From the TUC

Minister for Work says unemployed people are not ‘doing the right thing’

23 Jan 2012, by in Labour market

Defending his benefit cap on the Today programme this morning Iain Duncan Smith claimed that those who ‘do the right thing’ and move into work will not be penalised. The direct implication of this is that those who are currently unemployed are failing to take his advice and act in a morally correct manner – if they did, they’d all have jobs.

This view is an insult to the 2.68 million people who are unemployed and looking for work. There are 463,000 jobs available in the economy (down 18,000 on last year and down 34% on pre-recession levels).* There are over one million more unemployed people looking for employment than there were four years ago. The ratio of unemployed people to jobs currently 5.8. Factor in the far from perfect match between the geographical locations (see Anjum’s regular round up of the areas of the UK where there are as many as 32 claimants for every available post) and skills profiles of jobs and claimants, and that family committments mean the hours of work offered won’t fit with the caring responsibilities of every unemployed worker, and the picture becomes even bleaker.  It is simply not feasible for everyone who is out of work to find employment.

Those who are unemployed are not ‘failing to do the right thing’. They are, in the main, desperately seeking employment (and any who are not will quickly be denied benefits under current, extremely strict, JSA rules). The benefit cap (which, incidentally, will also hit those who aren’t even required under current benefit rules to be actively seeking employment) will do nothing to help them, and where people have to move from jobs rich to more deprived areas it is likely to make their efforts even harder. To moralise about unemployment when the labour market is in the weakest position is has been for 17 years is simply offensive.

*Of course the vacancy level is net, but so is the unemployment total, so while there will, of course, be more vacancies over the course of every month than the net figure suggests, this is also true of the number of unemployed people.

4 Responses to Minister for Work says unemployed people are not ‘doing the right thing’

  1. Sue Marsh
    Jan 23rd 2012, 1:56 pm

    Someone said he also called working people “normal” too – which I presume makes claimants “abnormal”

    Sheesh

  2. R Skye
    Jan 23rd 2012, 2:03 pm

    What I’m doing by not working (and what I am supposed to be allowed to do by the law of the country) is to be a carer for my autistic son, a job that is a full time job and even exhausts the other specialists who work with him. I am getting a grand total of £55 a week for this “Job”. If I gave up and handed the job over to the county it would cost them £100,000 a year to do what I’m doing.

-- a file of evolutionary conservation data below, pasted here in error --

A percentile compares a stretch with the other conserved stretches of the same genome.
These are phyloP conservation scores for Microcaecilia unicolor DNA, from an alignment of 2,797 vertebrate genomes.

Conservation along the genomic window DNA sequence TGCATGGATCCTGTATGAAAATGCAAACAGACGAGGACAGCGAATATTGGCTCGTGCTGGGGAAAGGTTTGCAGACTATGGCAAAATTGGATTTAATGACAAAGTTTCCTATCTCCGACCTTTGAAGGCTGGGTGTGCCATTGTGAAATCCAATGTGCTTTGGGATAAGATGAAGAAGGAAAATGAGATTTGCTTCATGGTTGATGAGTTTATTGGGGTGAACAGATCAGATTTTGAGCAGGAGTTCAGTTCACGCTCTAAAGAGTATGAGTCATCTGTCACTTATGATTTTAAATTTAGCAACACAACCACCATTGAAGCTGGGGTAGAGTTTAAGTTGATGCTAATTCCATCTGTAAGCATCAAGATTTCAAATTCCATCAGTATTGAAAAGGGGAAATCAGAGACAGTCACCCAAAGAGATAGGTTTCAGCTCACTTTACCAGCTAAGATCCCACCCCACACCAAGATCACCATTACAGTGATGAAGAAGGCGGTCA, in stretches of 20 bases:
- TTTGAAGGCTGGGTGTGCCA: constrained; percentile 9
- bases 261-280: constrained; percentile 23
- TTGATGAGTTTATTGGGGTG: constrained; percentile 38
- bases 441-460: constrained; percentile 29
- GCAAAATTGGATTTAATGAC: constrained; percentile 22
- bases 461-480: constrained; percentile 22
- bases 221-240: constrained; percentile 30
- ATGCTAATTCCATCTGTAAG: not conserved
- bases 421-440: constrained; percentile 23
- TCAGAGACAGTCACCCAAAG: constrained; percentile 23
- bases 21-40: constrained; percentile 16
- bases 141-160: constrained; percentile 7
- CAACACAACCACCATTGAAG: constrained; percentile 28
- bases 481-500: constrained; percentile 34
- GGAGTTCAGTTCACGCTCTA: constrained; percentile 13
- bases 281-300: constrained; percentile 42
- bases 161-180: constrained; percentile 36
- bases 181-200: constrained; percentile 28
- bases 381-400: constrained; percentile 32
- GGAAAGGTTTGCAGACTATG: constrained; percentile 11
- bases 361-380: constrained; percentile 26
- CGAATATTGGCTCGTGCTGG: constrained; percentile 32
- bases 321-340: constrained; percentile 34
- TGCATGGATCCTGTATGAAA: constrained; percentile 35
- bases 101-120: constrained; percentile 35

So I’d love IDS to tell me what the “right thing” is I’m supposed to be doing, or why this doesn’t make me an “ordinary” person.

  3. Newbunkle
    Jan 23rd 2012, 4:40 pm

    “The direct implication of this is that those who are currently unemployed are failing to take his advice and act in a morally correct manner – if they did, they’d all have jobs.”

    That’s called the just-world fallacy. It’s the desire for people to indulge in wishful thinking and imagine the world to be more fair, ordered, and simple than it really is.

    Just-world fallacists will rationalise anything and everything until it confirms their view of the world, even to the point of blaming victims for their own suffering.

    They will also rationalise their own good fortune, imagining themselves to be deserving while those who suffer have only brought it on themselves. It doesn’t matter what the evidence says, this is a matter of faith.

    Since learning about the just-world fallacy, I’ve noticed all sorts of people using it in all sorts of ways, but especially the people in this government. I know people always say they live on a different planet to the rest of us, but the scary thing is that it’s absolutely true. The world they see is one they invented.

  4. Are IDS, Lansley and Gove getting paranoid? No, seriously … » 21stCenturyFix.org.uk
    Mar 18th 2012, 9:30 am

    […] recent cases.  First, we have Iain Duncan Smith, apparently responsible for implying the following: Someone said he also called working people “normal” too – which I presume makes claimants […]

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